He hadn’t got long to find out, as sleep surprisingly quickly – and completely – overtook him.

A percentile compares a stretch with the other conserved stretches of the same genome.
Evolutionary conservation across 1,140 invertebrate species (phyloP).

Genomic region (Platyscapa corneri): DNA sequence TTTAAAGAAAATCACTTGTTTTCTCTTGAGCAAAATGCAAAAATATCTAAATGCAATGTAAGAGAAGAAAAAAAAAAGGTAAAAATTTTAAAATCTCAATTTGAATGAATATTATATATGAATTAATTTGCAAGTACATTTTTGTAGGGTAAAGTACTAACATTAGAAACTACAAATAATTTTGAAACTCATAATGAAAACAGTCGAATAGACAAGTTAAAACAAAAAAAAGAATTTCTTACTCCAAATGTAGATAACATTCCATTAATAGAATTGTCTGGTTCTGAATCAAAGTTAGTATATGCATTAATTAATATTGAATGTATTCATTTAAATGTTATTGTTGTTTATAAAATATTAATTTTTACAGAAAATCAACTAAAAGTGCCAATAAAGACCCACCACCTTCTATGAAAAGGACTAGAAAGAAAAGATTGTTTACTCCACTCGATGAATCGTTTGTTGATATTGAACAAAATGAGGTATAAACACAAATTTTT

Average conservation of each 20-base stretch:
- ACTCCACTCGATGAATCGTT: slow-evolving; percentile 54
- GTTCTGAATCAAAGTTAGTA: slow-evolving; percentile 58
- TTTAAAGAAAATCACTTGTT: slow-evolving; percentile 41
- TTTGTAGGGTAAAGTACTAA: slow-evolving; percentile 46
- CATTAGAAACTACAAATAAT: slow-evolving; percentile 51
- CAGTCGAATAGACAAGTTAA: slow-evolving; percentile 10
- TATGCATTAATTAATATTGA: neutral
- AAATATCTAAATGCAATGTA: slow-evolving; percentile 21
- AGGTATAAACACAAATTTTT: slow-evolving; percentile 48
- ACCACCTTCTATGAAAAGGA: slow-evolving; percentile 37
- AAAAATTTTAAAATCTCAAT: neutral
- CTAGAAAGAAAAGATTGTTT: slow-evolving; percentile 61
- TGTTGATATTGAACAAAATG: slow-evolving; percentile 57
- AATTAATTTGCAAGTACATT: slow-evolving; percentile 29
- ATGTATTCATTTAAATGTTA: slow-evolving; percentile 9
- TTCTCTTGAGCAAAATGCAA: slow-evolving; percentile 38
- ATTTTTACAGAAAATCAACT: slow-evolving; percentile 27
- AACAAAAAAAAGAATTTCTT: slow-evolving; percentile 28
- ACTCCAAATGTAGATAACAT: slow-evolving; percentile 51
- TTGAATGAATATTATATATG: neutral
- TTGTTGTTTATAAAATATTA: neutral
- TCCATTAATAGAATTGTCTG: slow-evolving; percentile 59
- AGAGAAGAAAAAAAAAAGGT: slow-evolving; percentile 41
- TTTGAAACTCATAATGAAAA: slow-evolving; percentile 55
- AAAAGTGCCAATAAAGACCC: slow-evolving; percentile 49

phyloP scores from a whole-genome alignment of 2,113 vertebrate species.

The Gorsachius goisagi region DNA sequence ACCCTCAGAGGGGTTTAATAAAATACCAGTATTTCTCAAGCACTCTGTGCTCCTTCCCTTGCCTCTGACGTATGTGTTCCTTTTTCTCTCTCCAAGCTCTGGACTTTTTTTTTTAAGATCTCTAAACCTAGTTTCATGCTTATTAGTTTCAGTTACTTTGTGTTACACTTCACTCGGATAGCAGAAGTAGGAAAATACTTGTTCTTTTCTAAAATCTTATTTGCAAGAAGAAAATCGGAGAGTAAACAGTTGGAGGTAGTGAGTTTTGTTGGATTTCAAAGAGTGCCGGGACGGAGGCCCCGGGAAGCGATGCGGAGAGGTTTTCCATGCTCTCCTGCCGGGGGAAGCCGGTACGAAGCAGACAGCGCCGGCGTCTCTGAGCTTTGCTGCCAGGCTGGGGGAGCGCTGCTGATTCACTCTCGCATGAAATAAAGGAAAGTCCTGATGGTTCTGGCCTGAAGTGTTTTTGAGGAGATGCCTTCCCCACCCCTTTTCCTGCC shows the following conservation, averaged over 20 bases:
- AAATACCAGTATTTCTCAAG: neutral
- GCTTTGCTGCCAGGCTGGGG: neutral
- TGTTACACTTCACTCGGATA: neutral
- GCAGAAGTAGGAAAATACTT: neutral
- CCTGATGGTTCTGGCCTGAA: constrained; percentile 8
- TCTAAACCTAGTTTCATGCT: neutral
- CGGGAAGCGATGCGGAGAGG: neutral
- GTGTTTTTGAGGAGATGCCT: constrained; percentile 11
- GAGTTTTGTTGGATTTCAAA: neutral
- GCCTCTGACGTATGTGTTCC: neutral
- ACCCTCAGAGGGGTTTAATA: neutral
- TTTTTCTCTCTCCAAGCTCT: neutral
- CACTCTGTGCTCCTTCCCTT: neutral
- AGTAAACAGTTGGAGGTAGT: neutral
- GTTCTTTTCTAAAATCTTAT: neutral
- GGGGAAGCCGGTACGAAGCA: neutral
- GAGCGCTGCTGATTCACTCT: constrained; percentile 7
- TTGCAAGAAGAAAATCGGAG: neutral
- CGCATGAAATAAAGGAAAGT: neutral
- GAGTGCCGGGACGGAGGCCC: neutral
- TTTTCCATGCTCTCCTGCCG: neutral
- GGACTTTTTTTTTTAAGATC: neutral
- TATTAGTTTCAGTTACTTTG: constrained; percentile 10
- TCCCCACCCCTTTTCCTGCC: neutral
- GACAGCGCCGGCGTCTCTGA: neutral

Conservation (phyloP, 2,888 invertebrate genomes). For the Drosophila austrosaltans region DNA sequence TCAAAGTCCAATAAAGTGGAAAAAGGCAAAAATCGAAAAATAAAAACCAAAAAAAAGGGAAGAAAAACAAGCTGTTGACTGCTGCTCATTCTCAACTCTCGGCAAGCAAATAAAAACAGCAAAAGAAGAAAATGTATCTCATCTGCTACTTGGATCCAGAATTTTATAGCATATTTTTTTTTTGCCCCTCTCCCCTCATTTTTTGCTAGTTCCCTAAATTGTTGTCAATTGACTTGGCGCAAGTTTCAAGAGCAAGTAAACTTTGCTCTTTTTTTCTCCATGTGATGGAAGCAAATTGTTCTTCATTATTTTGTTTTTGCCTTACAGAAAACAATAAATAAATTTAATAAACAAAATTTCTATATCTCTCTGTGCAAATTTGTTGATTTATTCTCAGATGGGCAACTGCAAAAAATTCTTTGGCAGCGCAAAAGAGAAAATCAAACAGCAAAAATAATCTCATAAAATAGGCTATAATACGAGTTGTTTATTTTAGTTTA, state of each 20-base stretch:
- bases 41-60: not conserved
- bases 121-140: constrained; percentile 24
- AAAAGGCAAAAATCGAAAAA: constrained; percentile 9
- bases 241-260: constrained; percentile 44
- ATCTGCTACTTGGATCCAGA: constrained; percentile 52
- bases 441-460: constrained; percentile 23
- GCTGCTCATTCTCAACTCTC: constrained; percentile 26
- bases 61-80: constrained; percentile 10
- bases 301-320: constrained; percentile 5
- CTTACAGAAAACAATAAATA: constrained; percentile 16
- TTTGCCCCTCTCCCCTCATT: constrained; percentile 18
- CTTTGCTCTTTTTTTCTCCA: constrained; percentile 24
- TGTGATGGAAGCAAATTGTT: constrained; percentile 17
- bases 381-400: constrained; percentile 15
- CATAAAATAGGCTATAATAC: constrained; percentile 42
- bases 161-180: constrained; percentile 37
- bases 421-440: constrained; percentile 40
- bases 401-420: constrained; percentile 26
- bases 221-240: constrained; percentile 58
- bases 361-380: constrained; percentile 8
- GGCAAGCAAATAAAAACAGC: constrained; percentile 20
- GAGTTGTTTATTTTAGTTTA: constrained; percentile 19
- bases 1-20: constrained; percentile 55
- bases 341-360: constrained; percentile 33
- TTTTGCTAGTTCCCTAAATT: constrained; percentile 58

Titus had spoken often to soldiers who had faced death in battle. Not the prospect of death, but death itself. Its morbid hand had brushed them, but miraculously spared them. Saved by a lucky ricochet, or the intervention of a colleague who took the bullet himself, the men who had faced such seemingly unavoidable and imminent extinction all said one thing – it was as if time itself had been suspended almost to a standstill. Once, over an ale, a soldier had told Titus how he had marched into gunfire with two colleagues, one on either side. He swore that the bullets which felled both of his companions were seen by all three as they approached, looking as benign as butterflies lazily wending their way in their direction. The sound of the battle had all but disappeared and the only sound to be heard was the rushing wind of the pellets as they advanced through an air rendered almost to liquid in its consistency. All three felt that they could have easily dodged the oncoming bullets if they wished, but they simply chose not to do so. It was as if God himself had intervened to tell them that they could not prevent their own destinies but they at least had a few moments to make their peace with Him before they were dispatched. The man had said how ineffably good he felt at that moment, as if such generosity on the part of his maker was final proof that we lived in a world designed to His will after all. There was compassion and understanding in this universe that the worst ravages of inhumanity held no power over. When the bullets hit his colleagues and he was left standing unscathed it was then as if time had suddenly resumed its normal course. The feeling of blissful peace that had just overwhelmed him was rapidly replaced by terror again and he had dived to the ground in absolute fear for his life. Though the man spoke with shame of his cowardice he spoke in awe of the moment before it. Titus had reckoned the man had drunk too much ale, or had glorified and exaggerated the experience through the constant recounting of it. He was to learn this night however that what the man had described to him was an experience that was common for all to whom it happened.